Based on Al-Sayyid’s typology, I identify three types of relationships between Arab civil society and Arab political systems. The first type reveals an embryonic civil society with a relatively friendly relationship with the political systems within which they operate. The second type discloses a relationship of suppression from the part of political regimes; the third type divulges a non-existence of any relationship owing to the non-presence of civil society institutions. The type of relationship between civil society and political systems does also suggest that there is a connection between political liberalization and the emergence and growth of civil society. In other words, there is a mutual enhancement between the process of democratization and the development of a strong civil society in which each one contribute into stimulating and developing the other.
Despite the disparity between Arab states in the development of an active civil society, Ibrahim (2008) has generally considered this development a promising one and identifies many factors that have contributed, and will contribute, into the growth of Arab civil society. I categorized these factors into internal and regional. The internal factors include the growing number of new socio-economic entities such as trade unions, professional associations and social movements. In so saying, most Arab governments find controlling these steadily growing organizations a difficult task. The regional factors refer to the prolonged regional armed conflicts which have drained states’ resources and weakened their power. These factors have pushed the agenda of civil society forward in many countries, but the progress remains sluggish taking into consideration that the Arab experience of civil society is relatively new and it goes without saying that new experiences often encounter numerous challenges.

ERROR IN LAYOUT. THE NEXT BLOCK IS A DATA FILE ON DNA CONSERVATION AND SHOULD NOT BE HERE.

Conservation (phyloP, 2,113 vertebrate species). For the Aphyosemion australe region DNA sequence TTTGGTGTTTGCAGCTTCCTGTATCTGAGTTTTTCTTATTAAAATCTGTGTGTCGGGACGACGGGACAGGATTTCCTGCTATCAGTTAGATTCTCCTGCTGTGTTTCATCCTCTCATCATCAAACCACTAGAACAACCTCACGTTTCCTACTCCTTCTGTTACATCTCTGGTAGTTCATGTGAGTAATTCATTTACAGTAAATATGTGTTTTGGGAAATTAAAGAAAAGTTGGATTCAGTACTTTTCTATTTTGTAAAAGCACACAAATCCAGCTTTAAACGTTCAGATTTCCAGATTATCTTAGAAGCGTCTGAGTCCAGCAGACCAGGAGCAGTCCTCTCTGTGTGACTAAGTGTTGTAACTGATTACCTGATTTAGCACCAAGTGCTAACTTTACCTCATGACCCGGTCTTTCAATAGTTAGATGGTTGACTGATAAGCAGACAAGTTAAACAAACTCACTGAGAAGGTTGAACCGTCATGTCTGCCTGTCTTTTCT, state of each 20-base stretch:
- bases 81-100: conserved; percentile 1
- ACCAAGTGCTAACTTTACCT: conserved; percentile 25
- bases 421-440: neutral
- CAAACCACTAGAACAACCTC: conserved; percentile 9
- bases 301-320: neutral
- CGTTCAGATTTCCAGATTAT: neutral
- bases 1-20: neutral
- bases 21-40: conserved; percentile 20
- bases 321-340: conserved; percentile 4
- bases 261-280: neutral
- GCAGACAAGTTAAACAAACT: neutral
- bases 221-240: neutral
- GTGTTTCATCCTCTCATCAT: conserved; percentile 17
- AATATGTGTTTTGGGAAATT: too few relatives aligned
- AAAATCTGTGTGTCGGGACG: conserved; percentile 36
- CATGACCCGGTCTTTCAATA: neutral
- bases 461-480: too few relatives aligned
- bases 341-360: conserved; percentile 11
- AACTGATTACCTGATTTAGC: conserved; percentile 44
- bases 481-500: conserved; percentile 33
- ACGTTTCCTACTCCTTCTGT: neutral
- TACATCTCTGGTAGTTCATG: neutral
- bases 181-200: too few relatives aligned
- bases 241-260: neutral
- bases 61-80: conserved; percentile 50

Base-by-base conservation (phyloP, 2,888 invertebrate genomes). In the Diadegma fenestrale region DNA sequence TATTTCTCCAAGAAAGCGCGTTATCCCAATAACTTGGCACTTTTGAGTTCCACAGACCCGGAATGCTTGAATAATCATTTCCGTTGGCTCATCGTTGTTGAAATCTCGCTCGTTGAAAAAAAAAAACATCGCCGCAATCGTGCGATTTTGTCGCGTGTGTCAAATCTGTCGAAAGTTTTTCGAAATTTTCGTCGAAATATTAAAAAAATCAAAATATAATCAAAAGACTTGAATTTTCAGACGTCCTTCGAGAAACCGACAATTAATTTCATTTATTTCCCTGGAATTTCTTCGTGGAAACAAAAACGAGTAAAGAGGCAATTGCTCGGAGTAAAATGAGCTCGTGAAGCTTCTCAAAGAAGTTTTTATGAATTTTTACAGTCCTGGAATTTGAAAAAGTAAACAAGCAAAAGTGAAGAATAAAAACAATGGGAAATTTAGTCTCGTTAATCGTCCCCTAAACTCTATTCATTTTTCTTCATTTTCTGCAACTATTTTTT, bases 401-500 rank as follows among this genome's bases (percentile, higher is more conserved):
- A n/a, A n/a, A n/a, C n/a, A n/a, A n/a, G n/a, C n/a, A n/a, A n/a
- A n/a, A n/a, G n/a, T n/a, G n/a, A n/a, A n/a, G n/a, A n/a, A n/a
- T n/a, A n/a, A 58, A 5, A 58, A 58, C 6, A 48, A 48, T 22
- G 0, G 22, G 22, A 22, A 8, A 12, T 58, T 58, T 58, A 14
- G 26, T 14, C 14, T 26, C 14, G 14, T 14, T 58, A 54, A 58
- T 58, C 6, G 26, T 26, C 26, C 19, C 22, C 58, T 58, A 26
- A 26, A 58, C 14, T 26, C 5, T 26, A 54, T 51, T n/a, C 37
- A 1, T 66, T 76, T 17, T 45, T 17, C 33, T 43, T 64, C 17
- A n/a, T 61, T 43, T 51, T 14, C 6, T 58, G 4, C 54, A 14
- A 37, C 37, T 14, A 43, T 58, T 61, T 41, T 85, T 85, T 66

The first and foremost challenge which encounters civil society in the Arab world is the inability of its components to communicate their ideas and put their messages across. This is mainly owing to the state’s control of the media which goes beyond the national level to include collective measures to control the transnational broadcastings. Lacking a communication platform through which civil society can address Arab constituencies remains the key challenge that hinder the development of the sector. Without such a communication tool, civil society can not uncover the oppressive practices of Arab regimes against human rights orgnizations; additionally, they cannot effectively raise peoples’ awareness on certain pressing issues of direct concern to Arabs. In short, without a powerful communication tool, civil society in the Arab world can hardly fulfil the aforementioned functions and, therefore, it is difficult to talk about empowering civil society in the Arab world and its potential contribution in the democratic transtion throughout the region.